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 Vignelli_wiki
Photo: Asheind

“Styles come and go. Good design is a language, not a style.” That quote by Massimo Vignelli elegantly summed up his philosophy of design — and, by the way, what did he do that was not elegantly done?

Mr. Vignelli died yesterday at the age of 83 after a long illness. Born in Milan and trained as an architect in Milan and Venice, he was an admirer of Le Corbusier and Mies van der Rohe, and spent a lifetime translating the concept of “functional beauty” into everything he designed. He was the leading “modernist” graphic designer, striving for disciplined, intelligent and simplified solutions based on timeless geometric forms. A biography accompanying the presentation of the AIGA Medal to he and his wife states:  “Vignelli design, in both three dimensions and two, is highly architectural in character. Massimo’s posters, publications and graphic designs seem to be built in stories, separated by the now-familiar, bold, horizontal rules. Basic geometry is respected. The investigative design process moves from the inside out: ‘The correct shape is the shape of the object’s meaning.’ The Vignelli commitment to the correctness of a design has taken their work beyond the mechanical exercise of devising a form best suited to a given function. They’ve always understood that design itself, in the abstract, could and should be an integral part of function.”

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There are three responses to a piece of design —
yes, no, and WOW!
WOW is the one to aim for.
– Milton Glaser, named the Most Influential Graphic Designer of the Past 50 Years

The details are not the details.
They make the design.
— Charles Eames

If you can design one thing,
you can design everything.
— Massimo Vignelli, named one of the Most Influential Designers of the Past 50 Years

Design can be art.
Design can be aesthetics.
Design is so simple,
that’s why it is so complicated.
— Paul Rand

 

Practice safe design: Use a concept.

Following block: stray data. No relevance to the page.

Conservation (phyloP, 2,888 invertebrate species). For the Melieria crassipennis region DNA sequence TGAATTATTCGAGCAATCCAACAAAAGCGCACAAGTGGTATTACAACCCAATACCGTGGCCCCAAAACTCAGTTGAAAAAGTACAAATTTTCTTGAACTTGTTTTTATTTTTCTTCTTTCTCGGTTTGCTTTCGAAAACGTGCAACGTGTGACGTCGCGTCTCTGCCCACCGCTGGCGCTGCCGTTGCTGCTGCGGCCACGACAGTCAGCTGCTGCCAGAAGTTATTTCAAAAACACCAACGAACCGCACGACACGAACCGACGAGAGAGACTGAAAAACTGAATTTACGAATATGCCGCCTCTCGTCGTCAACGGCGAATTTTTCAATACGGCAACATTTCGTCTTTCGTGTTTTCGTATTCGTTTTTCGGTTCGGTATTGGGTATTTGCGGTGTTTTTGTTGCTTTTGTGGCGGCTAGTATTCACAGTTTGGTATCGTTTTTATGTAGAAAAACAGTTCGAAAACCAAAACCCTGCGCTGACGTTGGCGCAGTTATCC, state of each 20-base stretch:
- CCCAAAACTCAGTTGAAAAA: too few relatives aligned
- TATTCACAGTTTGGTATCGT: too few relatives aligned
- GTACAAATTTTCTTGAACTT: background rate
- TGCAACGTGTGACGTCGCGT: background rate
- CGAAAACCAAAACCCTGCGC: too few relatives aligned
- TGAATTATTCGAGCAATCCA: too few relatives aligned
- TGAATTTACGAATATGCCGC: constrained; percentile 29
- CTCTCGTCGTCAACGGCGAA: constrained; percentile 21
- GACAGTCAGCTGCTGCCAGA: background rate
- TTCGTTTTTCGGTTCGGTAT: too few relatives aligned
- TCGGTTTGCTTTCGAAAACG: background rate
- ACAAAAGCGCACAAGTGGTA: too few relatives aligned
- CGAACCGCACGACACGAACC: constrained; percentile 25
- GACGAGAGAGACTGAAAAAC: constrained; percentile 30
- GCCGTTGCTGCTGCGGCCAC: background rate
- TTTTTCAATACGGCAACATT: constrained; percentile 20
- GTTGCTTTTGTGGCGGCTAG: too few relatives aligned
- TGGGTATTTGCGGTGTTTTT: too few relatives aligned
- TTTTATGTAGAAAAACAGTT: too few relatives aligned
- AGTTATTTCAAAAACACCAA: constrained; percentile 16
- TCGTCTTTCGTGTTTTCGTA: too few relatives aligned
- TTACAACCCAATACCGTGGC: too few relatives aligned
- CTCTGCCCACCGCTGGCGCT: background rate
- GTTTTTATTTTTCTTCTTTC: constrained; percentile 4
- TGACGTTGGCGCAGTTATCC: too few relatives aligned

Petrula Vrontikis

What works good is better that what looks good,
because what works good lasts.
— Ray Eames

Simplicity is not the goal. It is the by-product
of a good idea and modest expectations.
—Paul Rand

When you make something
no one hates, no one loves it.
— Tibor Kalman

They always say time changes things,
but you actually have to change them yourself.
— Andy Warhol

 

Failure is built into creativity… the creative act involves this element of ‘newness’ and ‘experimentalism,’ then one must expect and accept the possibility of failure.
— Saul Bass  

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1990-january-vignelli

Today is the birthday of Massimo Vignelli. When I first met him some five decades ago, I was wearing pajamas. But I am getting ahead of the story.

Mr. Vignelli’s grace, style, and talent has been a constant source of astonishment to all who know him — not to mention a source of reportage in GDUSA over the entire 50 year lifespan of the magazine. As we prepared for our 50th anniversary editions of GDUSA magazine, I came upon quotes by Mr. Vignelli in both the January 1980 and January 1990 editions. In 1990, for example, he glimpsed the future of design and wrote: “The challenge of design should be met by responsible  and well-educated professionals, otherwise design will fail its task and we will be polluted by meaningless products. Design without culture becomes kitsch. Design that follows trends is totally irresponsible. The design task for the nineties is more than ever a design really integrated in the production process. At the level of production, the computer will play a bigger role. No one can do a stupid job in an intelligent way better than a computer.” No one sees things more clearly or says them more convincingly.

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